GSA Annual Meeting in Denver, Colorado, USA - 2016

Paper No. 310-10
Presentation Time: 4:20 PM


FAJVAN, Mary Ann, US Department of Agriculture Forest Service, Northern Research Station, 180 Canfield St., Morgantown, WV 26505 and MORIN, Randall S., USDA Forest Service, Forest Inventory and Analysis, Northern Research Station, Suite 200, 11 Campus blvd., Newtown Square, PA 19073,

<span">Hydrologic processes in forests are sensitive to disturbances that reduce tree vigor and reduce transpiration. Few studies have examined how insect outbreaks affect landscape-level hydrologic processes. Eastern hemlock (Tsuga canadensis) is a long-lived, shade tolerant tree that is considered a foundation species, especially in riparian and cove habitats, where trees can be highly concentrated along riparian corridors. Hemlock stands are characterized by a dense, evergreen canopy that creates a unique microenvironment within a broader forest landscape, which is dominated by deciduous species in the northeastern USA. Hemlock serves distinct ecohydrological roles: as an evergreen it maintains year-round transpiration rates; the dense evergreen canopy increases interception rates and affects stream temperatures.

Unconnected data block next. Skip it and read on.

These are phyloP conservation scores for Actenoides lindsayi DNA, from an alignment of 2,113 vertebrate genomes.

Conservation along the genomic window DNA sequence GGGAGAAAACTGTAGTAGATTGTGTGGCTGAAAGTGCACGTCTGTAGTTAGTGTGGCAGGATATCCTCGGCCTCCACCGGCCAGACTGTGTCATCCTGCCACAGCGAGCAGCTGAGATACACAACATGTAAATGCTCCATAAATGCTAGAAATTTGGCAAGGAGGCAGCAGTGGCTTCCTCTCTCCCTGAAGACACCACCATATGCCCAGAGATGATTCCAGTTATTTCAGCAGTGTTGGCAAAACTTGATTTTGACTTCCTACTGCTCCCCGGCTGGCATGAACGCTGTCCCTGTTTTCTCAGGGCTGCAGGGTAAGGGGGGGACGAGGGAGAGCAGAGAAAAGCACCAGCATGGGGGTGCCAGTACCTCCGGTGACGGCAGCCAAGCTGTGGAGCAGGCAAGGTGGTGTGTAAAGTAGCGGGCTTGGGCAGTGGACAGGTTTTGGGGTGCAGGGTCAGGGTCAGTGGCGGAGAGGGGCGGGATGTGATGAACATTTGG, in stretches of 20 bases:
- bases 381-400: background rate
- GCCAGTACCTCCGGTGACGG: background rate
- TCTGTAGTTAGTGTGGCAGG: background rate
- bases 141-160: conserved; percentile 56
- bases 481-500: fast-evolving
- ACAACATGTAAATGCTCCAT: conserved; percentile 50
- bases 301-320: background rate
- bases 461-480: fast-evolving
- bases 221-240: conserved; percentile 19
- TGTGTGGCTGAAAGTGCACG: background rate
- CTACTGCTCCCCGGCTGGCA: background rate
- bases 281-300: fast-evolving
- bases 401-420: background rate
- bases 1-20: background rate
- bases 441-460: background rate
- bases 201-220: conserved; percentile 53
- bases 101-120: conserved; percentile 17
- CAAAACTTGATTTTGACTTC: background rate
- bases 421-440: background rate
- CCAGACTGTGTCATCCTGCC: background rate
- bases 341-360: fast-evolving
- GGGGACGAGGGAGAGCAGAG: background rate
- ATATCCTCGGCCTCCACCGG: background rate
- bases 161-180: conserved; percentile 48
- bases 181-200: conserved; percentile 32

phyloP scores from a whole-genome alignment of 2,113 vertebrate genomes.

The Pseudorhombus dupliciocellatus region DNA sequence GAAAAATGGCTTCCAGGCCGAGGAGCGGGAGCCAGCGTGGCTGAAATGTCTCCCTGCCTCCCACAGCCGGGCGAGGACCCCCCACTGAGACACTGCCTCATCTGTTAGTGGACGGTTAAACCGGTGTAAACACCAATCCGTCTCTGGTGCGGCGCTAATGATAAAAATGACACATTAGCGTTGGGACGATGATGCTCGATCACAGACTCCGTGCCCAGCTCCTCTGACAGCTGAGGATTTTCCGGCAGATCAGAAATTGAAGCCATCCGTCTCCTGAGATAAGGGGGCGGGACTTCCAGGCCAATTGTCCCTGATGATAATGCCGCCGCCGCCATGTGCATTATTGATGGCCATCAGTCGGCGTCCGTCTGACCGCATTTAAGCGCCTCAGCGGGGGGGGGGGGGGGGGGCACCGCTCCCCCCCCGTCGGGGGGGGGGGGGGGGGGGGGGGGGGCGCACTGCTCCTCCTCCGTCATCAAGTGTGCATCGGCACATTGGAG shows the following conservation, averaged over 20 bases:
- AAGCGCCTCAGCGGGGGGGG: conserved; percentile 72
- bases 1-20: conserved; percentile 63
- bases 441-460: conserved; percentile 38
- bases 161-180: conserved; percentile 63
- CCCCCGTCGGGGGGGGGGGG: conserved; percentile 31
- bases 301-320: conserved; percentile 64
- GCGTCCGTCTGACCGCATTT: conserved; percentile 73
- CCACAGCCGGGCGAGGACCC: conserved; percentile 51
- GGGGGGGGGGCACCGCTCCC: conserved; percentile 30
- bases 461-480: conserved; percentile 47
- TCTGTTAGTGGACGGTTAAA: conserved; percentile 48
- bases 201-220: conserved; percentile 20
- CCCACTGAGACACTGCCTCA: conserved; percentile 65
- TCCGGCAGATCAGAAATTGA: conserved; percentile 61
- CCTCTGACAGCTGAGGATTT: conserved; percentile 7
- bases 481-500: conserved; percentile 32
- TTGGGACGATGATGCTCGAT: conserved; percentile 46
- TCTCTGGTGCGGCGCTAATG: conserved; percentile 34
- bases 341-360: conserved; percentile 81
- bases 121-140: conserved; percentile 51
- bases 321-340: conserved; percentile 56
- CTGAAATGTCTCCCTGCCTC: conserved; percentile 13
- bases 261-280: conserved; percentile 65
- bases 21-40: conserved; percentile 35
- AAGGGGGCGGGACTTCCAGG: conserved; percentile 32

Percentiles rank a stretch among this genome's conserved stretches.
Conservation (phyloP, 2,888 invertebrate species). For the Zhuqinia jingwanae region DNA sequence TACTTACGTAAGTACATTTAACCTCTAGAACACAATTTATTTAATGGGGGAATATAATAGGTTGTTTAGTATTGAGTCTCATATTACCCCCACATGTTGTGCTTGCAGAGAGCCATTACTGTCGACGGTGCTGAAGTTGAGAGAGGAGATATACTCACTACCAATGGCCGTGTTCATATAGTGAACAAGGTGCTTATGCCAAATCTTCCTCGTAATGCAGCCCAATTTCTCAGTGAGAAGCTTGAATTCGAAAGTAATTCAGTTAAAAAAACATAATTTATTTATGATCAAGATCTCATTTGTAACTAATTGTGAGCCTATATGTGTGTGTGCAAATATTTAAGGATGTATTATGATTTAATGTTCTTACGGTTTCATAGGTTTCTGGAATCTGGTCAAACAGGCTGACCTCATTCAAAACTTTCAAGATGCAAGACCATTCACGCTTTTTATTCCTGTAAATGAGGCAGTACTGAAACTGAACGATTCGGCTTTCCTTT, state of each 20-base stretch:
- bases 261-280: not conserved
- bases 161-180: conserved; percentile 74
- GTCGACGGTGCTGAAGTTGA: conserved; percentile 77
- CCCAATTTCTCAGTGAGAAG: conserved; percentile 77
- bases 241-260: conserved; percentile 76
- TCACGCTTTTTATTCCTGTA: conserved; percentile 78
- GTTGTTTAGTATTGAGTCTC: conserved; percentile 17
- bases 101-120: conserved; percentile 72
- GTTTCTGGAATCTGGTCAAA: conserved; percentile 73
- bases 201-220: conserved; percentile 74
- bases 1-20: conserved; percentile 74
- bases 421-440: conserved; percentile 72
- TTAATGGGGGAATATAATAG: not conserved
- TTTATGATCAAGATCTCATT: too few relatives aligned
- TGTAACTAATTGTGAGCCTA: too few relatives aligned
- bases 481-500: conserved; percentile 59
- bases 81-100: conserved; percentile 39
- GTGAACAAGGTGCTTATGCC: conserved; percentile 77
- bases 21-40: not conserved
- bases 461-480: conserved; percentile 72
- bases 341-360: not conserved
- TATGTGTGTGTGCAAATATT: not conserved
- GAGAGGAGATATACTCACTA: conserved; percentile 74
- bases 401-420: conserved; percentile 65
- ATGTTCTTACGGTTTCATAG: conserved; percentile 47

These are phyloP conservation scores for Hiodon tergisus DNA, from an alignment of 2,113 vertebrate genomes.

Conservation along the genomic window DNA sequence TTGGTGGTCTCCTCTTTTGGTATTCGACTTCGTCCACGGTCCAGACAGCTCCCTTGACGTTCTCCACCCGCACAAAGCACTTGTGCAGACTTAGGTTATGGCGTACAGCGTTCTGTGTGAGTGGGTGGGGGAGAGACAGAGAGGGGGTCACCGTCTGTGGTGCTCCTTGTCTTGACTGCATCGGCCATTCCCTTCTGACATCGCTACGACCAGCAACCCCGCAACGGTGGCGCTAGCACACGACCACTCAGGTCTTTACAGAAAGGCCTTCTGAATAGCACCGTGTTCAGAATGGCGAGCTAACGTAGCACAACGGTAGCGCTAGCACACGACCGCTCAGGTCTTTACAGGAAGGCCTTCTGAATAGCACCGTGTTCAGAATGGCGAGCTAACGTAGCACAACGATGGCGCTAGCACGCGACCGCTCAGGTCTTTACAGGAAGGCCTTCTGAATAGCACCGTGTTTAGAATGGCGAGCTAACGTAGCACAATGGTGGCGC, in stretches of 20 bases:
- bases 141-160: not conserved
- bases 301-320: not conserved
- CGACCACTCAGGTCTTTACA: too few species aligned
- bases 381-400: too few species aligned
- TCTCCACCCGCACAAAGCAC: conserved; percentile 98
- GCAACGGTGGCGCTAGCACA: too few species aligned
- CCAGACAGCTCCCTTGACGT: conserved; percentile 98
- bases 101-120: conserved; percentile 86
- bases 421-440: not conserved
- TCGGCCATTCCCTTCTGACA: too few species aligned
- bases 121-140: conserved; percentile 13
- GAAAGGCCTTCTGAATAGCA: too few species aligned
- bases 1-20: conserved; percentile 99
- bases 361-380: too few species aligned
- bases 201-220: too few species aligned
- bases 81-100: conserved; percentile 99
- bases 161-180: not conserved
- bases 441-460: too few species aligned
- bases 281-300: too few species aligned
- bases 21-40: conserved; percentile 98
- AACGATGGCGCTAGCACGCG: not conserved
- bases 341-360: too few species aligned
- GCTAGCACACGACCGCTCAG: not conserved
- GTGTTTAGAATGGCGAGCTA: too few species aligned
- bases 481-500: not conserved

<span">Since its introduction in the 1950s, the non-native hemlock woolly adelgid (Adelges tsugae) (HWA) has spread to infest hemlock in at least 18 states and caused widespread decline and mortality. Mortality results in permanent reductions in winter transpiration rates but eventual increases during the growing season as hemlock is replaced by deciduous species. In the southern Appalachians, hemlock loss from watersheds demonstrated permanent reductions in yield and transient increases in peakflow.

<span">We used the most recent data from the USDA Forest Service Forest Inventory and Analysis (FIA) plots located within the Chesapeake Bay Watershed boundary to estimate the amount and change in basal area in hemlock stands from 2008 to 2014. Forests with high concentrations of hemlock near headwater streams, were also identified as potential sites for field monitoring of hydrologic processes as anticipated hemlock decline increases. The hemlock forest and several major streams on a 600,000 acre watershed in a Pennsylvania state forest are being monitored in collaboration with the USGS. Forest change in the Pine Creek watershed will be monitored as HWA enters the watershed. FIA data indicates that hemlock mortality is not yet evident but adjacent watersheds show increases in mortality and decreases in abundance. Future analyses will combine data from FIA, Tioga State Forest and USGS stream monitoring in order to quantify the impacts of hemlock losses on hydrologic processes.